政大學術集成


Please use this identifier to cite or link to this item: https://ah.nccu.edu.tw/handle/140.119/102742


Title: Adversarial Engagement and Alliance Relations: Triangular Politics on the Korean Peninsula, 1988-94
Authors: Woo, Seong-Ji
Keywords: alliance;rivalry;triangle;engagement;Korean Peninsula
Date: 2001-03
Issue Date: 2016-10-14 09:40:53 (UTC+8)
Abstract: This article seeks to explain the difference in alliance relations by closely examining the processes, policies, and problems involved in triangular diplomacy. In a tight two-against-one relationship, the argument is that adversarial engagement creates an incentive for intraalliance tensions. Yet, conflict between the two allies can be mediated by two factors: the presence of reassurance from the ally and the absence of an alternative security provider. Two comparative case studies are used to probe the plausibility of the hypothesis concerning triangular dynamics. The first case involves the Seoul-Moscow-Pyongyang triangle and the second the Seoul-Being-Pyongyang triangle-both during the period from 1988 to 1994. As a result of South Korea-USSR rapprochement, Pyongyang Moscow relations deteriorated rapidly; yet, despite South Korea-China normalization, the politico-military cohesion in Pyongyang-Beijing relations remained largely unharmed. The difference in North Korea’s response can be attributed to China’s reassurance and North Korea’s lack of alternative ally.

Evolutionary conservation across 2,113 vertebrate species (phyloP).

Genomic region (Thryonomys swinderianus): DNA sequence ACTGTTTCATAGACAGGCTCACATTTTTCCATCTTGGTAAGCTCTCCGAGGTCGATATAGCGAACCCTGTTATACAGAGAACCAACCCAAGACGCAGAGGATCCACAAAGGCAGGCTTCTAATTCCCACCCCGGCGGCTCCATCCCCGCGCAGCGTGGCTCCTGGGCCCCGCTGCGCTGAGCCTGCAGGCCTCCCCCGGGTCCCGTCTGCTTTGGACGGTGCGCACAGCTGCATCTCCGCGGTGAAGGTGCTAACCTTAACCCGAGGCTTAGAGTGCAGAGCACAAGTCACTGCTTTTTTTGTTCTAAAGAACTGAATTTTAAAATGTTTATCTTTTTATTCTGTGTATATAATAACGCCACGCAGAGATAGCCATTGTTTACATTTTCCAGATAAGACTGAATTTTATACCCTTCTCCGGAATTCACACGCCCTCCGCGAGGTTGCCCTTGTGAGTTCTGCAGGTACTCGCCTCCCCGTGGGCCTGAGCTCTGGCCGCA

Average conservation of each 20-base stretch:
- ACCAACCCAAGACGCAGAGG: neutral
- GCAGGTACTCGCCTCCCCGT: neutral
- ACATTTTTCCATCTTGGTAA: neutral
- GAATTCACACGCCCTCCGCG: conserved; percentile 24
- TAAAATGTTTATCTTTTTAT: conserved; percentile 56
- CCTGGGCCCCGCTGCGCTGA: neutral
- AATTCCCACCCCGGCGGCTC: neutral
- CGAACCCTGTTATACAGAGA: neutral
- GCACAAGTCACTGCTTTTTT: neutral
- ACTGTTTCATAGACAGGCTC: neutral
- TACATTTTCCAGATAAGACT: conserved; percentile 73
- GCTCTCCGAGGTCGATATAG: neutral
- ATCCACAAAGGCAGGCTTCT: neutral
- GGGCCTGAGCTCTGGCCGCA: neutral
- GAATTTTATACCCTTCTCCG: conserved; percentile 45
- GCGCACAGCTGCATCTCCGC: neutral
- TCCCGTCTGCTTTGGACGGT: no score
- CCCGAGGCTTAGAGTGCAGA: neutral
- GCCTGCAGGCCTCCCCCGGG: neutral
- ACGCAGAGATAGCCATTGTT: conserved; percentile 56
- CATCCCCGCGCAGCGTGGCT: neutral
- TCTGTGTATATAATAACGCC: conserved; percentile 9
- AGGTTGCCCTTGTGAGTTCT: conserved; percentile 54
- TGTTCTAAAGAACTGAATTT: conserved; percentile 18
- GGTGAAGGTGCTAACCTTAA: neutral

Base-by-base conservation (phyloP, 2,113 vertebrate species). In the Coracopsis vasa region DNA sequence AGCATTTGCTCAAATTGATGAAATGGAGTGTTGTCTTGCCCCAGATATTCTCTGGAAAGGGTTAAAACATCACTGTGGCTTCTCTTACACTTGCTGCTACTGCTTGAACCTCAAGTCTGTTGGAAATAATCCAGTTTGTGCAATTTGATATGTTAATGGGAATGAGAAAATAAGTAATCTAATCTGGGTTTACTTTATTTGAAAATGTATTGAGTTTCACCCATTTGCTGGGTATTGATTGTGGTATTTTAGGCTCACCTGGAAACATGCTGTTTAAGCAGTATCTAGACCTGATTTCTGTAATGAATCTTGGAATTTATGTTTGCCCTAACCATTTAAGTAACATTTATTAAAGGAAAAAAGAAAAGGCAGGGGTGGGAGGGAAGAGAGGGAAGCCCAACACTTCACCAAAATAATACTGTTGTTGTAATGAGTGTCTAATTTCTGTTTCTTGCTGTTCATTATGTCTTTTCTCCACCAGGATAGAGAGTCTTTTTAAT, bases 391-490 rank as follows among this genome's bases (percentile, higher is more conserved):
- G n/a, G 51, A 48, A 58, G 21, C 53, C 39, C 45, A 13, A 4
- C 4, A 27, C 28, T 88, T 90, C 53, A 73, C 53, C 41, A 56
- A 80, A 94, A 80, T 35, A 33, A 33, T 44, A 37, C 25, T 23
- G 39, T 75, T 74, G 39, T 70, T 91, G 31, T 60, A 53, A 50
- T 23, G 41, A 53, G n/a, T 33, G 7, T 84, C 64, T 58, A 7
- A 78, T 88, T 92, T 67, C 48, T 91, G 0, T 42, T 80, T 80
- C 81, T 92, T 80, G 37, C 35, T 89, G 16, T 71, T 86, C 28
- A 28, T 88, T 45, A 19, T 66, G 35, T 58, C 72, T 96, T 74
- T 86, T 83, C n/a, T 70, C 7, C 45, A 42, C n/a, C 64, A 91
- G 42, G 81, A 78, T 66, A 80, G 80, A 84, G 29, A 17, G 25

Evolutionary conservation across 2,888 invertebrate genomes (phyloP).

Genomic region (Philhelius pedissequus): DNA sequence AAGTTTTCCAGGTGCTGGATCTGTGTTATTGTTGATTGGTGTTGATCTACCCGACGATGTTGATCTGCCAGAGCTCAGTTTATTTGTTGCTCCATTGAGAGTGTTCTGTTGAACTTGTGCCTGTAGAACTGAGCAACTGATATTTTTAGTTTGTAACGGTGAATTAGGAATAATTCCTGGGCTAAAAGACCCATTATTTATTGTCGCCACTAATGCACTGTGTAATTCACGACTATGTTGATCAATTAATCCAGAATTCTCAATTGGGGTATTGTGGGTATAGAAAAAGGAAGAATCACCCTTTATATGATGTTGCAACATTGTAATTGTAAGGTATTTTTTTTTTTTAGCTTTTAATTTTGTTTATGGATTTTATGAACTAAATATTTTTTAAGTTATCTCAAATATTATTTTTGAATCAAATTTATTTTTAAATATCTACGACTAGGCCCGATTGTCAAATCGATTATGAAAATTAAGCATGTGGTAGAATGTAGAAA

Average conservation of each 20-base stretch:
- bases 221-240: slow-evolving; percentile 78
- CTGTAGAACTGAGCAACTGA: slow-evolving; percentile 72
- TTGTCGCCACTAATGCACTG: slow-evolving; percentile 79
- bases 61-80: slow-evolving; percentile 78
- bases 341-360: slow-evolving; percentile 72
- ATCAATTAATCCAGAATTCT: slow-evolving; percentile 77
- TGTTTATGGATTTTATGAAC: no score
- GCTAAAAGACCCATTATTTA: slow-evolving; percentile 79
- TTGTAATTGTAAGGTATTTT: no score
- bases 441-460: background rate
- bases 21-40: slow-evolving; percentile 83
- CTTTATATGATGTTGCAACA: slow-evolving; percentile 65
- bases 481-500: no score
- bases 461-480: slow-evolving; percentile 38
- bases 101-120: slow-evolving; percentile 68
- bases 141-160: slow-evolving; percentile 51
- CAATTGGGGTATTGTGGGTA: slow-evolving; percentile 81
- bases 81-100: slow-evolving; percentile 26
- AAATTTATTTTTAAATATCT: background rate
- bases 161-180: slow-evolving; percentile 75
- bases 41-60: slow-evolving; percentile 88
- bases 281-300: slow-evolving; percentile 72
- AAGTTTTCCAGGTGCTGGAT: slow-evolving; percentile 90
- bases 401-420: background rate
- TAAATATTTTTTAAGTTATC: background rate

Relation: Issues & Studies,37(2),106-146
Data Type: article
Appears in Collections:[Issues & Studies] Issues & Studies

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